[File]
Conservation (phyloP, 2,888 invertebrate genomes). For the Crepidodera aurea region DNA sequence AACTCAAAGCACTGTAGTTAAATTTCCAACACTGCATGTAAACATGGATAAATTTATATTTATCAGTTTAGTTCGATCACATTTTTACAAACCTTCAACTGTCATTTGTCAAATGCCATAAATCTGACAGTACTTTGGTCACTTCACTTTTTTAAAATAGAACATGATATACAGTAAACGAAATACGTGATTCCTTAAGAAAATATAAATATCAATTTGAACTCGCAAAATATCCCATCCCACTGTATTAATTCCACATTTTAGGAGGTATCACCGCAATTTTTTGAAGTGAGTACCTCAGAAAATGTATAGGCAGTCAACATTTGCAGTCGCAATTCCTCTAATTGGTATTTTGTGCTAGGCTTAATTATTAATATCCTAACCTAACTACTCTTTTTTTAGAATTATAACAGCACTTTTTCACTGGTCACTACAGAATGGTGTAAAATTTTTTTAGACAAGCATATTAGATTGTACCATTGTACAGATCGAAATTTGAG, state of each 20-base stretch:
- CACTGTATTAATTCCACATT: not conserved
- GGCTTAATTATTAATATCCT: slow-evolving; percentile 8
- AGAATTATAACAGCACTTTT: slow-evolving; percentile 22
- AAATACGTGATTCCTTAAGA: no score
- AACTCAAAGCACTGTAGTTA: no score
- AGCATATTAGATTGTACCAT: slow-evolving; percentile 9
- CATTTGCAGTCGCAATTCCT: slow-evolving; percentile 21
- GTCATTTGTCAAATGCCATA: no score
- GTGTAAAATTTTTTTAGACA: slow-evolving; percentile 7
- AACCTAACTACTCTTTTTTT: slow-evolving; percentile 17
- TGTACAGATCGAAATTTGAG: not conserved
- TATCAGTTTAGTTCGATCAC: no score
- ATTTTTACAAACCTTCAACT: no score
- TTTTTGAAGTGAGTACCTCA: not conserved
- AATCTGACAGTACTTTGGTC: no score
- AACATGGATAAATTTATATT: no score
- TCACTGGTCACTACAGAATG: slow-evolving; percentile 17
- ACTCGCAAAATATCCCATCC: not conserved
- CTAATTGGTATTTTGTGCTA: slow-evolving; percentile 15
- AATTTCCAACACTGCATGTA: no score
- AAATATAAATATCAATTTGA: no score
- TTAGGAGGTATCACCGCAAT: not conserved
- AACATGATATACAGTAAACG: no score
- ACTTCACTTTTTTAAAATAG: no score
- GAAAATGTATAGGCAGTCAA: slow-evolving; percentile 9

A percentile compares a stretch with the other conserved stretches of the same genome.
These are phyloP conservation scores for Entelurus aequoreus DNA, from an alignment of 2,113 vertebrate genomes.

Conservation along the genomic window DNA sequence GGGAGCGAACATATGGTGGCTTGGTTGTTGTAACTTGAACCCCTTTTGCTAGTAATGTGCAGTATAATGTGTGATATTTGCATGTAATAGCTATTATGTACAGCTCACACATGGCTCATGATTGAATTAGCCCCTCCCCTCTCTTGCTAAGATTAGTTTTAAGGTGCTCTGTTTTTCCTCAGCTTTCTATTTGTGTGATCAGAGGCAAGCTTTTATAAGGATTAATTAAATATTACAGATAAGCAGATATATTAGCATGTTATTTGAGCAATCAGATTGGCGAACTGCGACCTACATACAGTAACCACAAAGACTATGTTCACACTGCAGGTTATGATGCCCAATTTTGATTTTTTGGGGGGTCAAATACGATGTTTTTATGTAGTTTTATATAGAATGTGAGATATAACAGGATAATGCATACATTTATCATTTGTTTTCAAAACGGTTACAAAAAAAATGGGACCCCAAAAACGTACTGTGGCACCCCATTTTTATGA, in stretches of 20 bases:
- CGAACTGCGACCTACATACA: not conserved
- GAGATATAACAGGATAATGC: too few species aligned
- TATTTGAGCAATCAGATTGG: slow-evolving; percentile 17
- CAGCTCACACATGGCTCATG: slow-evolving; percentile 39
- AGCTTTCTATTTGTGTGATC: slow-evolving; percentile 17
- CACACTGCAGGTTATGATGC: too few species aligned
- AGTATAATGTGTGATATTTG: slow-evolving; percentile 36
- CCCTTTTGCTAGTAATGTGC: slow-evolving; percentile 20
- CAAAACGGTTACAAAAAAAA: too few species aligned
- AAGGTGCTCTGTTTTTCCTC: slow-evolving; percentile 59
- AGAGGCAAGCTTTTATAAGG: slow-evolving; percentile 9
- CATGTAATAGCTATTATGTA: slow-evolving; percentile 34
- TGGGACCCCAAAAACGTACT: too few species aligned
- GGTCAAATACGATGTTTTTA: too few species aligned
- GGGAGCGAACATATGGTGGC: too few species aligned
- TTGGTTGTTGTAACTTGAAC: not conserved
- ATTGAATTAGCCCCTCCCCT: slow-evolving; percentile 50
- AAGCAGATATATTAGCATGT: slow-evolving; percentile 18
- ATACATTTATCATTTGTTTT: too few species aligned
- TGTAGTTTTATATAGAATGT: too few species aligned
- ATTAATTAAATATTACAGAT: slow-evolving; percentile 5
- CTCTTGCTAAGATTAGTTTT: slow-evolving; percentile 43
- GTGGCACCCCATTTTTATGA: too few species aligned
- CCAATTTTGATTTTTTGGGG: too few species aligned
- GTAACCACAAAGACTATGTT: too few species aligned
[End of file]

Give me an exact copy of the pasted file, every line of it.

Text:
Conservation (phyloP, 2,888 invertebrate genomes). For the Crepidodera aurea region DNA sequence AACTCAAAGCACTGTAGTTAAATTTCCAACACTGCATGTAAACATGGATAAATTTATATTTATCAGTTTAGTTCGATCACATTTTTACAAACCTTCAACTGTCATTTGTCAAATGCCATAAATCTGACAGTACTTTGGTCACTTCACTTTTTTAAAATAGAACATGATATACAGTAAACGAAATACGTGATTCCTTAAGAAAATATAAATATCAATTTGAACTCGCAAAATATCCCATCCCACTGTATTAATTCCACATTTTAGGAGGTATCACCGCAATTTTTTGAAGTGAGTACCTCAGAAAATGTATAGGCAGTCAACATTTGCAGTCGCAATTCCTCTAATTGGTATTTTGTGCTAGGCTTAATTATTAATATCCTAACCTAACTACTCTTTTTTTAGAATTATAACAGCACTTTTTCACTGGTCACTACAGAATGGTGTAAAATTTTTTTAGACAAGCATATTAGATTGTACCATTGTACAGATCGAAATTTGAG, state of each 20-base stretch:
- CACTGTATTAATTCCACATT: not conserved
- GGCTTAATTATTAATATCCT: slow-evolving; percentile 8
- AGAATTATAACAGCACTTTT: slow-evolving; percentile 22
- AAATACGTGATTCCTTAAGA: no score
- AACTCAAAGCACTGTAGTTA: no score
- AGCATATTAGATTGTACCAT: slow-evolving; percentile 9
- CATTTGCAGTCGCAATTCCT: slow-evolving; percentile 21
- GTCATTTGTCAAATGCCATA: no score
- GTGTAAAATTTTTTTAGACA: slow-evolving; percentile 7
- AACCTAACTACTCTTTTTTT: slow-evolving; percentile 17
- TGTACAGATCGAAATTTGAG: not conserved
- TATCAGTTTAGTTCGATCAC: no score
- ATTTTTACAAACCTTCAACT: no score
- TTTTTGAAGTGAGTACCTCA: not conserved
- AATCTGACAGTACTTTGGTC: no score
- AACATGGATAAATTTATATT: no score
- TCACTGGTCACTACAGAATG: slow-evolving; percentile 17
- ACTCGCAAAATATCCCATCC: not conserved
- CTAATTGGTATTTTGTGCTA: slow-evolving; percentile 15
- AATTTCCAACACTGCATGTA: no score
- AAATATAAATATCAATTTGA: no score
- TTAGGAGGTATCACCGCAAT: not conserved
- AACATGATATACAGTAAACG: no score
- ACTTCACTTTTTTAAAATAG: no score
- GAAAATGTATAGGCAGTCAA: slow-evolving; percentile 9

A percentile compares a stretch with the other conserved stretches of the same genome.
These are phyloP conservation scores for Entelurus aequoreus DNA, from an alignment of 2,113 vertebrate genomes.

Conservation along the genomic window DNA sequence GGGAGCGAACATATGGTGGCTTGGTTGTTGTAACTTGAACCCCTTTTGCTAGTAATGTGCAGTATAATGTGTGATATTTGCATGTAATAGCTATTATGTACAGCTCACACATGGCTCATGATTGAATTAGCCCCTCCCCTCTCTTGCTAAGATTAGTTTTAAGGTGCTCTGTTTTTCCTCAGCTTTCTATTTGTGTGATCAGAGGCAAGCTTTTATAAGGATTAATTAAATATTACAGATAAGCAGATATATTAGCATGTTATTTGAGCAATCAGATTGGCGAACTGCGACCTACATACAGTAACCACAAAGACTATGTTCACACTGCAGGTTATGATGCCCAATTTTGATTTTTTGGGGGGTCAAATACGATGTTTTTATGTAGTTTTATATAGAATGTGAGATATAACAGGATAATGCATACATTTATCATTTGTTTTCAAAACGGTTACAAAAAAAATGGGACCCCAAAAACGTACTGTGGCACCCCATTTTTATGA, in stretches of 20 bases:
- CGAACTGCGACCTACATACA: not conserved
- GAGATATAACAGGATAATGC: too few species aligned
- TATTTGAGCAATCAGATTGG: slow-evolving; percentile 17
- CAGCTCACACATGGCTCATG: slow-evolving; percentile 39
- AGCTTTCTATTTGTGTGATC: slow-evolving; percentile 17
- CACACTGCAGGTTATGATGC: too few species aligned
- AGTATAATGTGTGATATTTG: slow-evolving; percentile 36
- CCCTTTTGCTAGTAATGTGC: slow-evolving; percentile 20
- CAAAACGGTTACAAAAAAAA: too few species aligned
- AAGGTGCTCTGTTTTTCCTC: slow-evolving; percentile 59
- AGAGGCAAGCTTTTATAAGG: slow-evolving; percentile 9
- CATGTAATAGCTATTATGTA: slow-evolving; percentile 34
- TGGGACCCCAAAAACGTACT: too few species aligned
- GGTCAAATACGATGTTTTTA: too few species aligned
- GGGAGCGAACATATGGTGGC: too few species aligned
- TTGGTTGTTGTAACTTGAAC: not conserved
- ATTGAATTAGCCCCTCCCCT: slow-evolving; percentile 50
- AAGCAGATATATTAGCATGT: slow-evolving; percentile 18
- ATACATTTATCATTTGTTTT: too few species aligned
- TGTAGTTTTATATAGAATGT: too few species aligned
- ATTAATTAAATATTACAGAT: slow-evolving; percentile 5
- CTCTTGCTAAGATTAGTTTT: slow-evolving; percentile 43
- GTGGCACCCCATTTTTATGA: too few species aligned
- CCAATTTTGATTTTTTGGGG: too few species aligned
- GTAACCACAAAGACTATGTT: too few species aligned